HARTVILLE, Ohio — Renewable Lubricants Inc., operating out of the farm of Bill and Jackie Garmier, is one of those family agriculture stories that gives farmers hope.
Starting with the same vegetable oil found in the kitchen cabinet, the Garmiers, using his years of experience in petroleum lubricant development and her business background, have built a bio-based business of 150 lubricant products they sell worldwide.
While RLI floats on oil, the voyage hasn’t always been smooth.
“When we started this program, they told us vegetable oil would not work,” Bill Garmier said.
The vice president of RLI gave a tour of the facility during Portage County Agriculture Day, March 20. The crowd of nearly 100 included Robert Boggs, the director of the Ohio Department of Agriculture, who presented the farming couple with the department’s Ambassador of Agriculture Award.
Indeed, straight vegetable oil won’t do what Garmier had in mind — lubricate internal combustion engines and transmissions in cars, trucks, buses, yachts and heavy equipment. The secret is in the patented recipe he adjusts and refines to meet the challenges of very high and very low temperatures.
Vegetable oils, which are biodegradable and obtained from renewable resources, offer much better environmental and economic stability than petroleum-based lubricants, Garmier said. They also perform better, their benefits including low volatility, high flash points, super-high viscosity and excellent lubricity, he added.
The Garmiers, sixth-generation farmers, started their venture in 1990 and their research got them an in-kind USDA/Department of Defense grant in 1993 to make vegetable oil into a practical bio-lubricant. Through various grants over the years, they have developed a system of mixing food-grade synthetic oils with vegetable oils to meet the demand for green energy alternatives. Their products contain 70-90 percent vegetable oil.
When the Garmiers started the venture in 1990, it was becoming more obvious the U.S. couldn’t depend on foreign oil, Jackie Garmier said. Their first grant was founded on the need to improve national security, she said.
“We all knew we would have to go to alternative fuels.”
Over the years they have collaborated with numerous government agencies and corporations to become a leading developer and manufacturer of high performance bio-based lubricants.
Recently, the Garmiers have added Grainger to the list of companies who distribute their products, Bill Garmier said, a giant step for the business.
Farm start. While the Garmiers till 250 acres, including 115 acres of their own, they don’t process the crops into oil.
Tankers bring 6,000 gallons of vegetable oil at a time to the farm. A dike surrounds the lower level of the facility, just in case of a spill, Bill Garmier said. Huge containers of oil are stored in the buildings.
Any batch being processed has to be kept warm with six 3,000-watt heaters, a trial in the winter. “Ohio Edison loves us,” he said.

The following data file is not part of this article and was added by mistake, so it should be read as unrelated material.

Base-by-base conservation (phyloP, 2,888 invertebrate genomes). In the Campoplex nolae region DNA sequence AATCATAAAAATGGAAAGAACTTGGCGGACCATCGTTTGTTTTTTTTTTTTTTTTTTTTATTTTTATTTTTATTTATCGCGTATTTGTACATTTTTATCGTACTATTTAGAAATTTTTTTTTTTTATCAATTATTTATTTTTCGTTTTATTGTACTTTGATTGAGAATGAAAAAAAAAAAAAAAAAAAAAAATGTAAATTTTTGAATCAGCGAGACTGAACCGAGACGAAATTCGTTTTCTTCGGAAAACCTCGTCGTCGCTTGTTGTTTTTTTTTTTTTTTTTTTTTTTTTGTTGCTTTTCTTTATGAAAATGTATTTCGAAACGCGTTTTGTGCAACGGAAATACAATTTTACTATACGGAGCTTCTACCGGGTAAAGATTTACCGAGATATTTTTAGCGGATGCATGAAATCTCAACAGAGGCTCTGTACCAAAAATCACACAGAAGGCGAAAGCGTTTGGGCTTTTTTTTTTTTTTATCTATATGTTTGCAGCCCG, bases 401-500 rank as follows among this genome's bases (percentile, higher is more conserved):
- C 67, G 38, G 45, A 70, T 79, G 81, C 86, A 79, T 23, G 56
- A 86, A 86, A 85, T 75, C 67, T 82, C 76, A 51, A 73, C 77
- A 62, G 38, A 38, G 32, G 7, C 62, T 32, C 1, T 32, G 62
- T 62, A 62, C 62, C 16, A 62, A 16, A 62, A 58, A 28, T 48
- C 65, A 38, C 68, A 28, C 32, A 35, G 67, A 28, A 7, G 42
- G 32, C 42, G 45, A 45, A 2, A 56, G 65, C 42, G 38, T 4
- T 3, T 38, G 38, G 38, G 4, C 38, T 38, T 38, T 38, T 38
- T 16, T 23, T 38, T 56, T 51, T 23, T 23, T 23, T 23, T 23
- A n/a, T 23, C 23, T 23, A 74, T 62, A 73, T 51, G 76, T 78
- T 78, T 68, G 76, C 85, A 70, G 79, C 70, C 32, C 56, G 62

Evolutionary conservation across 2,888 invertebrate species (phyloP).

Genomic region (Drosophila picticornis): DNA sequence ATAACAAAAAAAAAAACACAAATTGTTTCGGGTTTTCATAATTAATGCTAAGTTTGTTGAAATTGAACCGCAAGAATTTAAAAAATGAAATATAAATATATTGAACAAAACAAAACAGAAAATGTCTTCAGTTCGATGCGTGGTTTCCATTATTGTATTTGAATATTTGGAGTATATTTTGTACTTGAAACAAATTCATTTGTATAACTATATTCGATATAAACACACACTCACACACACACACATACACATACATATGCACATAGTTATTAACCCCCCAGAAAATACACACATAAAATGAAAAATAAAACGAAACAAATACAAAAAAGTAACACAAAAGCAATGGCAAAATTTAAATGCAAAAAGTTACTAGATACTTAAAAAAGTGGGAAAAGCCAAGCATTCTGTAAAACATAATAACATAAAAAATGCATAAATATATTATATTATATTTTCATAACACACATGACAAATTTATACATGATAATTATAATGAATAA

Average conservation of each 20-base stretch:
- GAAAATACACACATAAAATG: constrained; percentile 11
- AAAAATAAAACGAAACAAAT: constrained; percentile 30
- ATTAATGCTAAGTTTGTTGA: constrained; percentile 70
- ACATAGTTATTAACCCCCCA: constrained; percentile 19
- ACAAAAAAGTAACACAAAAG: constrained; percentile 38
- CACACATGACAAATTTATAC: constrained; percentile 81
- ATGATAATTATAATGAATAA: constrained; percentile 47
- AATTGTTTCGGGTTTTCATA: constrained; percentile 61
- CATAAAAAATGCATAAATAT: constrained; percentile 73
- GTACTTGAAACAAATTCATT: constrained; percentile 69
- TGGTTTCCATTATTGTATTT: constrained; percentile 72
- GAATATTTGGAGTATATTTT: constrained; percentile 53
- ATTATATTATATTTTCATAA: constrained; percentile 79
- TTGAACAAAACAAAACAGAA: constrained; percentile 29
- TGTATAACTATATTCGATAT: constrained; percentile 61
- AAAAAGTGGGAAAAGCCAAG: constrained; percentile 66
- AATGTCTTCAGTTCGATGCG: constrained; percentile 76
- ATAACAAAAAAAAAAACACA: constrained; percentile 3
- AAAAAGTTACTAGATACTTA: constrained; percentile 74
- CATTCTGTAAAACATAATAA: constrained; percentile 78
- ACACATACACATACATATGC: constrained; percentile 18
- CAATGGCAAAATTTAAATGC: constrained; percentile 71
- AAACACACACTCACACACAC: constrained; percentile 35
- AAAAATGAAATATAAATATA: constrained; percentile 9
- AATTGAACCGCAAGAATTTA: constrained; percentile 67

While the warehouse area is full of the huge tanks, the front of the facility has a modest office and a small but modern lab with a variety of equipment, including a minus 40-degree freezer.
“We run little, tiny lab batches,” Bill Garmier said.
The market is growing and their research and development efforts have to keep pace with demand.
RLI’s first and best supporter is the Portage County Transit Authority, which uses their products in its buses, Jackie Garmier said. The operation not only promotes RLI’s products, but bus drivers brag about how great they are.
“They’re definitely our champions,” she said.
Also at the top of their list of successes is racing champion Mark Thomas, who has driven his way to seven world championships using RLI products, she said.
Parked in the dock for the Ag Day event was a F-250 truck supplied by the Ohio Soybean Council. It is one of the business’ experiments, running on both soybean diesel fuel and soybean engine oil.
Bill Garmier said the bioproducts the company sells are cost efficient compared to petroleum-based lubricants, especially since they are made in the U.S., are non-toxic and environmentally friendly.
Sales volume is growing daily and, providing it stays on track, the business plan for the next two years includes rail space to allow delivery loads of the vegetable oil on railcar, Bill Garmier said.
“It’s our business and our life,” he said, and it means their family farm can survive despite tough economic times. The opportunity to diversify has been invaluable, he said.
“Whatever they told us we couldn’t do, today we’re doing it.”
His parents, Walter and June Garmier, who farm 50 acres nearby and help their son with crops, attended the ceremony, gratified at his success.
“I never thought he’d go into anything this big,” said his mother before the event started. “He’s always had ideas. And he’s always been a farm person — never wanted to go into town.”
Boggs, when declaring the Garmiers Ambassadors of Agriculture, said RLI is on the cusp of the bio-revolution.
“Their operation is a shining example of how traditional agriculture meets the nation’s need for energy, food and fiber,” he said.
Thanks to the Garmiers’ research and entrepreneurship, the country can be more independent of foreign oil.
“Petroleum polymers can be replaced by polymers made from bio-based materials,” he said.
Later he predicted the bio-based polymer industry will see exponential growth.
“We need it at all levels — regional transit, the military and the consumer market,” Boggs said.
“He’s willing to tinker and try and make mistakes. It’s all about farmers — their vision, determination and talent,” Boggs said.
Read more about Ohio Agriculture Day in Farm and Dairy.
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